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Individuals living with overweight or obesity are more likely to be absent from work due to ill health than those with normal weight. They are also more likely to absent for longer, new research being presented at the European Congress on Obesity (ECO) in Venice, Italy (12-15 May) has found.

They have up to 147% (2.47 times) higher odds of being off due to ill health and up to 121% (2.21 times) higher odds of being absent for more than seven days in the most recent 12 months, the Europe-wide study showed.
Understanding how economic costs and labor market outcomes are associated with living with overweight or obesity is important in light of the prevalence of overweight (approx. 53 %) and obesity (16%) in Europe.
However, most studies on the subject have used national survey data and so do not allow for direct comparisons between countries and there are some countries for which data hasn’t been available.
Siegfried Eisenberg MSc, study leader Dr. Thomas Czypionka and colleagues at the Health Economics and Health Policy Research Group, Institute for Advanced Studies, Vienna, Austria used data from the third wave of the European Health Interview Survey (EHIS 3), which compares the health and use of health services across the EU, to assess the impact of body mass index (BMI) on labor market outcomes in 26 European countries. Most of the data was collected in 2019.
Answers to survey questions were used to estimate the impact of overweight (BMI ≥25 to <30) and obesity (class I: BMI ≥30 to <35, class II: BMI ≥35 to <40, class III: BMI ≥40) compared to normal weight (BMI ≥18.5 to <25) on being absent from work and the number of days of absence due to health issues.

BMI was calculated from weight and height, as reported in the questionnaire. A question that asked whether a person had been absent from work in the past 12 months due to health issues, and if yes, the number of days, provided the information on absenteeism.
The results were adjusted for age, sex, education, country, economic sector of employment, occupation, employment status and whether it was a full-time or part-time job. A total of 122,598 responses, weighted to represent a population of about 147 million people in employment across 26 European countries, were included in the main analysis.
The analysis found that individuals living with overweight or obesity had significantly higher odds of being absent from work compared to those of normal weight. Individuals living with overweight, obesity I, obesity II and obesity III had 12%, 36%, 61% and 147% (2.47 times) higher odds of being absent, respectively.
A group of 41,469 weighted responses representing about 54 million people were included in a subgroup analysis of individuals who reported being absent from work due to health issues. Individuals living with overweight, obesity I, obesity II and obesity III had 22%, 38%, 52% and 121% (2.21 times) higher odds of being absent for more than seven days, respectively.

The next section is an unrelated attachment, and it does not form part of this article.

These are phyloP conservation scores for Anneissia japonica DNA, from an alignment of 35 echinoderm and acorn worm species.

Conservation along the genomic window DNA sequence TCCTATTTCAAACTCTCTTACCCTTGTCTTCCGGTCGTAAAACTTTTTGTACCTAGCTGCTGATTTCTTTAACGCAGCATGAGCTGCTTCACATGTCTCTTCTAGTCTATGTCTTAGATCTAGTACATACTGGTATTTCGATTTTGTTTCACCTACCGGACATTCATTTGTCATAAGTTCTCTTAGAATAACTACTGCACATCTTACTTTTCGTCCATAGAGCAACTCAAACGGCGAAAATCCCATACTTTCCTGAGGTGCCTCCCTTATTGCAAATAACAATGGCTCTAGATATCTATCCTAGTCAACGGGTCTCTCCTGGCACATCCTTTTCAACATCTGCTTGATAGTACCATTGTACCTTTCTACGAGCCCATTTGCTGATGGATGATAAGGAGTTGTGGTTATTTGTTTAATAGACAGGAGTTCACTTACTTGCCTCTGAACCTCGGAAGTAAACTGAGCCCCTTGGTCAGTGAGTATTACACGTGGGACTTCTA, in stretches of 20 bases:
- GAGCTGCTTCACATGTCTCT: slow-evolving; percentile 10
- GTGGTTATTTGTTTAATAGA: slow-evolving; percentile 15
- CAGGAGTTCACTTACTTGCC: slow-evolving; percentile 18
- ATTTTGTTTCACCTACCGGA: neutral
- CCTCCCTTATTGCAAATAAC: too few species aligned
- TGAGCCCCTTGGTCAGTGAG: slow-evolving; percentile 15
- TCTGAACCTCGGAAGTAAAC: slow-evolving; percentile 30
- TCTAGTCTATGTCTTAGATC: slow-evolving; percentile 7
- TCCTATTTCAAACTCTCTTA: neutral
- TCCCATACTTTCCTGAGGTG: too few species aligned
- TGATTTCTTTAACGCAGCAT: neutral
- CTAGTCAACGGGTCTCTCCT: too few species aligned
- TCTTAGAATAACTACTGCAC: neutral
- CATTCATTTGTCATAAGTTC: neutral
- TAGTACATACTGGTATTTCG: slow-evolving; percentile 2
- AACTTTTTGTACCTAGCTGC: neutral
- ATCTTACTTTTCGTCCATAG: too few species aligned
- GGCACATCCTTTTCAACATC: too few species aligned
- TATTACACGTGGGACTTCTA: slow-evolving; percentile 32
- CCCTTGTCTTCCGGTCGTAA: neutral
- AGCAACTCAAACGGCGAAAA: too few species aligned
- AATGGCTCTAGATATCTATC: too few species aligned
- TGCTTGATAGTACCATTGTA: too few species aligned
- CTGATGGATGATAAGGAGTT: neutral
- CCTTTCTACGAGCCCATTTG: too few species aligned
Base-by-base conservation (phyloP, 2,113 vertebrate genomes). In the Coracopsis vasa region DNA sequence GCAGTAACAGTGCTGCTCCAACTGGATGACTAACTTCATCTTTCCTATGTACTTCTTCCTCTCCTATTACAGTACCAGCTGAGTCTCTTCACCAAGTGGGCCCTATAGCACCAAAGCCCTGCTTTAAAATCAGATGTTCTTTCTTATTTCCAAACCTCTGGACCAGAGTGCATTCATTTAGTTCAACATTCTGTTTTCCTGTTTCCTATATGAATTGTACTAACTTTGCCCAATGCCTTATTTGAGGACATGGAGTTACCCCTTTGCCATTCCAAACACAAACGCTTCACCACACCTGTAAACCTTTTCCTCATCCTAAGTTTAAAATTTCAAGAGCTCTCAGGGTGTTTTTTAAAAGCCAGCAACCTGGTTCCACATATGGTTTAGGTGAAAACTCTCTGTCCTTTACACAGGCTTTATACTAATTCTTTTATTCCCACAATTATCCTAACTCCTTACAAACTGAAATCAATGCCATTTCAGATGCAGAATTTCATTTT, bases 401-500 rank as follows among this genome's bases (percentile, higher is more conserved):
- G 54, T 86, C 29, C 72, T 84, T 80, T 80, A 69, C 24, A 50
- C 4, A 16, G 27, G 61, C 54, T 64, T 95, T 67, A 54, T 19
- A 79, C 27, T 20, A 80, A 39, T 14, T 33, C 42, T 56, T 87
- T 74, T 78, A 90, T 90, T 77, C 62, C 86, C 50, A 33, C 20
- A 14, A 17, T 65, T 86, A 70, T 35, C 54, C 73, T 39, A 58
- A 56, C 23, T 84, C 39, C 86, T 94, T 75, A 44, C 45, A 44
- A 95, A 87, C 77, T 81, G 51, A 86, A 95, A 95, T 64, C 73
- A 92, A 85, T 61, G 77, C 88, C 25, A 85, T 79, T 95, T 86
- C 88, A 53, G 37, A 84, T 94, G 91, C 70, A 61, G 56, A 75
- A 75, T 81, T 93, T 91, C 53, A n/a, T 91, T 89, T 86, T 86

Effect sizes differ between countries in both analyses. For example, in some countries, e.g. the Czech Republic, Denmark, people who were living with overweight had 30% higher odds of being absent from work due to health reasons than those with normal weight. In other countries, there was no significant difference between the two groups. However, these findings should be interpreted with caution as the effect sizes calculated are dependent on sample size and other characteristics of the national surveys.

Similarly, people living with obesity III had about 150% (for example, in Estonia and Italy) to 400% (for example, in the Czech Republic and Denmark) higher odds of being absent due to heath reasons than those with normal weight, depending on the country studied. The same caveats should be applied when interpreting these figures.
The authors conclude that across Europe as a whole, people living with overweight or obesity have a higher probability of being absent from work due to health issues than people with normal weight. They are also likely to take more sick days.
Eisenberg says, “Our results show that it is not only health care systems are affected by people living with obesity, but also economies as a whole all across Europe. An increasing prevalence of people living with overweight and obesity will result in an increasing number of absences due to health issues in European countries, with knock-on effects on productivity and the economy.”
Dr. Czypionka adds, “The health consequences and economic consequences of obesity are massive. With the current trajectory of obesity and childhood obesity prevalence that many countries are on, policymakers need to take more action to fight obesity using all evidence-based measures available.”

Provided by
European Association for the Study of Obesity

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Those with overweight or obesity more likely to be absent from work due to ill health than those with normal weight (2024, May 13)
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